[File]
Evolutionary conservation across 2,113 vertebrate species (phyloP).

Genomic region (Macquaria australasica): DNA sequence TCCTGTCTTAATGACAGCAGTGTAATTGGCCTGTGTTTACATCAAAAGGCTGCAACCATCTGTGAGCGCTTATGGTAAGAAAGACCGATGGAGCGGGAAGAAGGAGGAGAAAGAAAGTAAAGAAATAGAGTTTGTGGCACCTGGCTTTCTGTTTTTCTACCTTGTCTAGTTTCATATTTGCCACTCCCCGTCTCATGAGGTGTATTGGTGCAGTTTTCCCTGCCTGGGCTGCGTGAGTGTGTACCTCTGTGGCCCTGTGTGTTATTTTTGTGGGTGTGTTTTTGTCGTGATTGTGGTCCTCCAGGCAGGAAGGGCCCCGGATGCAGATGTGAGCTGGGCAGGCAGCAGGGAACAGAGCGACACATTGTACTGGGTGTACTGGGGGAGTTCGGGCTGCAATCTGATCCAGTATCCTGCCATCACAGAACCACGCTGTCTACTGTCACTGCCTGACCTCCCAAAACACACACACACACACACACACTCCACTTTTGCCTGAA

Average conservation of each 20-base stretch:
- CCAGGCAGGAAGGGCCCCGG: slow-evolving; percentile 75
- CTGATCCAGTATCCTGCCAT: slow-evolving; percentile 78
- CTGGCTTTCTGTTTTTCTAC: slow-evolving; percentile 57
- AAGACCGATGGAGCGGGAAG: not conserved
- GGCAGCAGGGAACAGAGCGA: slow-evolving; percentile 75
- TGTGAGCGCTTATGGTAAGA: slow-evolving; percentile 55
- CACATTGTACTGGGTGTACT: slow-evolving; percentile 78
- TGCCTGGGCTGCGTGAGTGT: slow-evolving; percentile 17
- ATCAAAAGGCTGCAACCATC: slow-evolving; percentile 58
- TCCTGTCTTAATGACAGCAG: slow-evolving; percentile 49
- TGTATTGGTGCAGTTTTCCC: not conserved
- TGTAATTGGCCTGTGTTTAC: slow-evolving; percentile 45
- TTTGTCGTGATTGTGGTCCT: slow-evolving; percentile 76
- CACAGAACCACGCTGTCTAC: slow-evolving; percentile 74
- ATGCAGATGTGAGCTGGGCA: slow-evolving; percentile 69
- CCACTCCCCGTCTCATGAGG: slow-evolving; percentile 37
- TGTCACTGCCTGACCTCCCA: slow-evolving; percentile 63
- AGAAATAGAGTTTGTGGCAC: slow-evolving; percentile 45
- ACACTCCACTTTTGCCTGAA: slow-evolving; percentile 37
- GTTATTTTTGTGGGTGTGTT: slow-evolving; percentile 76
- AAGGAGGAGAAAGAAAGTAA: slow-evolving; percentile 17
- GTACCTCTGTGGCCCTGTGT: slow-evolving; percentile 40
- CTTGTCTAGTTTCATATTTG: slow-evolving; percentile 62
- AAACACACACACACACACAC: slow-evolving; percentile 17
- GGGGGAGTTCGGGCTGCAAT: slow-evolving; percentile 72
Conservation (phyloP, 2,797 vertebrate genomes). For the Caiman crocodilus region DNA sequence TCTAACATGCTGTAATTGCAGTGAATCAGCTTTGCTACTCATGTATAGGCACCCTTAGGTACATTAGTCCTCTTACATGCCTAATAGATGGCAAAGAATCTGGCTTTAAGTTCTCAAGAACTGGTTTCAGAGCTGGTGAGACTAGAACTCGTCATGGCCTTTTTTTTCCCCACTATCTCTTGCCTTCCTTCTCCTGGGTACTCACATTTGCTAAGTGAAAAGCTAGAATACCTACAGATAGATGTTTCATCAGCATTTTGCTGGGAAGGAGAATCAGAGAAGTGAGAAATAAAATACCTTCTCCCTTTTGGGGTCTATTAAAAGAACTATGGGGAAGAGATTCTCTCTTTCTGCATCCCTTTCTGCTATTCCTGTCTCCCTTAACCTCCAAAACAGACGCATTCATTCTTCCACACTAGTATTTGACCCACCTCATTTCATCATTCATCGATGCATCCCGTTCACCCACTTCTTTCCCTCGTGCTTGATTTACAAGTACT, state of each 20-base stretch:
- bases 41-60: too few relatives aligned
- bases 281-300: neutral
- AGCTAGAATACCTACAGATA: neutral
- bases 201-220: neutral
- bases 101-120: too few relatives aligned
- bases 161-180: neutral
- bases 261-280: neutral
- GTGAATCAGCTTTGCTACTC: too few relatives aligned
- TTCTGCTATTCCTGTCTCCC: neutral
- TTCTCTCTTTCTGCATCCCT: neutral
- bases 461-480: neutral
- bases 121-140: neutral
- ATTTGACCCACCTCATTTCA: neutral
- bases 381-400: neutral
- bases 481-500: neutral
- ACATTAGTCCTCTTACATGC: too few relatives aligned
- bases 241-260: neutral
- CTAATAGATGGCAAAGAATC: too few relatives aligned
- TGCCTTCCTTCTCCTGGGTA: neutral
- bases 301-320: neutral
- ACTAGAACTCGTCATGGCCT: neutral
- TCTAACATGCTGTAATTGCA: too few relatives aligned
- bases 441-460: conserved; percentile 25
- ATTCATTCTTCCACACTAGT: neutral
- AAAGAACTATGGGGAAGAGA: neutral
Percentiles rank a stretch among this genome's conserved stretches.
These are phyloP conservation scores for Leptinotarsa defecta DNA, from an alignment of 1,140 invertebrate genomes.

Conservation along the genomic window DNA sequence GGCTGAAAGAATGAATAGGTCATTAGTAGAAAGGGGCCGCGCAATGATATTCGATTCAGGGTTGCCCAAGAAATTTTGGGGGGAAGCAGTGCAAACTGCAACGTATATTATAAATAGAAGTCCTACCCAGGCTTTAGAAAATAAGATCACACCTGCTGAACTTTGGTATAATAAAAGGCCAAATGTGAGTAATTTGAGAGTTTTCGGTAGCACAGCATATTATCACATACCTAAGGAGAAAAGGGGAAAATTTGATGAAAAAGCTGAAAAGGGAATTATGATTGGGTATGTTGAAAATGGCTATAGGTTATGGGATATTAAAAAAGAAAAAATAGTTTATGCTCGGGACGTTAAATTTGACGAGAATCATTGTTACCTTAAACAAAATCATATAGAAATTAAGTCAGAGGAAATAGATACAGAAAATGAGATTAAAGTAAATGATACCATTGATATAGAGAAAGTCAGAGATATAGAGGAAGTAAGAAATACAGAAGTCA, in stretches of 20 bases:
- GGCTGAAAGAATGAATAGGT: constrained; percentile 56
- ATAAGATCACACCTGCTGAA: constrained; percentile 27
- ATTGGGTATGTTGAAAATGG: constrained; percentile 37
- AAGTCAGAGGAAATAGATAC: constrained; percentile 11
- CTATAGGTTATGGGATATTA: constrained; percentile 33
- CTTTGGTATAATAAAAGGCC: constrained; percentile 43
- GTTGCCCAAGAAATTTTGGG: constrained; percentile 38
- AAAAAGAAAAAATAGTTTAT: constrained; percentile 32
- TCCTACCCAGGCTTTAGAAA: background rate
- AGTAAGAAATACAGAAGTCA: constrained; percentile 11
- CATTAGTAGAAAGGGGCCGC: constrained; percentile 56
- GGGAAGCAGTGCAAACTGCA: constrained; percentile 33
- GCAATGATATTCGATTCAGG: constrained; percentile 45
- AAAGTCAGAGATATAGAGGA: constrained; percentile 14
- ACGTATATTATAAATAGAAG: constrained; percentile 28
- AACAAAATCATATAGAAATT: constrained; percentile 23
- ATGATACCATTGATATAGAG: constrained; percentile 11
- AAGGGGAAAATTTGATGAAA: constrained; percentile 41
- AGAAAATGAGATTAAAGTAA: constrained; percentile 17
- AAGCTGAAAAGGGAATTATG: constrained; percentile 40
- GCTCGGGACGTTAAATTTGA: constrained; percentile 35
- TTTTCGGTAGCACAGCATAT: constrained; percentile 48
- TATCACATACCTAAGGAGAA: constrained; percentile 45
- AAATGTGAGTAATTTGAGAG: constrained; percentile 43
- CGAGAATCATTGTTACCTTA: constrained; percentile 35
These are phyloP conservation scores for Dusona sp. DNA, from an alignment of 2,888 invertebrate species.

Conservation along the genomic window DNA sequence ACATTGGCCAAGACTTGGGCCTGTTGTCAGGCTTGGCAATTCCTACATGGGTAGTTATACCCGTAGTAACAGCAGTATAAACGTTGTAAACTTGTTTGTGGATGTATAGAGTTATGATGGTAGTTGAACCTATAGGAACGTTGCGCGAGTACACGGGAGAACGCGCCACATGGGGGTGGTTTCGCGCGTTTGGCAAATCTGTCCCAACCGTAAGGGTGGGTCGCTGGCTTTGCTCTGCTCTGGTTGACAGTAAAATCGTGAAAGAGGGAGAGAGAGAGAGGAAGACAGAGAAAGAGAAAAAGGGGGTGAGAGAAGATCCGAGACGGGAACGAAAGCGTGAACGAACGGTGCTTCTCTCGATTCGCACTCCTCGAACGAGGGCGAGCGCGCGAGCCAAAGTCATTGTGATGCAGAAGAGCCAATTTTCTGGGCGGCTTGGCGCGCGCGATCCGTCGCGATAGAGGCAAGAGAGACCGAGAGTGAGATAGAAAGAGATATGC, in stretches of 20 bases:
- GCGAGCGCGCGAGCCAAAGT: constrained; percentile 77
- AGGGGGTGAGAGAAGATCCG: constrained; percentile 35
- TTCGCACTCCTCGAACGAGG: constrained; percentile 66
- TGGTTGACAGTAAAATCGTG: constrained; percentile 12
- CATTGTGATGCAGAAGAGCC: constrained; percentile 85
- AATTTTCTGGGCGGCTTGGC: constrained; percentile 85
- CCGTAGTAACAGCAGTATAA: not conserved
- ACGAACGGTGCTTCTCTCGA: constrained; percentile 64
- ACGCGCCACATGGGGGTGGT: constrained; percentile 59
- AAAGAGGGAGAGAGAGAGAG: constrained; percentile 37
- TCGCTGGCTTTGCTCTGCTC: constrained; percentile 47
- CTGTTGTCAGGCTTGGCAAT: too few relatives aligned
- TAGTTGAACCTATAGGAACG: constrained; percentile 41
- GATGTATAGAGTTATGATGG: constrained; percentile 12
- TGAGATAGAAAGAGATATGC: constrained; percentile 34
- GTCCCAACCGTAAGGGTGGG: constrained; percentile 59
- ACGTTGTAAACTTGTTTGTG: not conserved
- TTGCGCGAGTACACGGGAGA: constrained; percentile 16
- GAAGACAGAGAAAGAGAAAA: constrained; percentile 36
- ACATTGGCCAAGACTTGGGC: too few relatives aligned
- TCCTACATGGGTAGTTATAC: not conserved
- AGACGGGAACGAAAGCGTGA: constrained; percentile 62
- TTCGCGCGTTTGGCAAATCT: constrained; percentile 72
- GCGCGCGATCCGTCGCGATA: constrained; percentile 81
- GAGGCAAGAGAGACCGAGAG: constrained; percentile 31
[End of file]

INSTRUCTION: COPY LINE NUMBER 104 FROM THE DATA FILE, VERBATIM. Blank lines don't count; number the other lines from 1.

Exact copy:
- ACATTGGCCAAGACTTGGGC: too few relatives aligned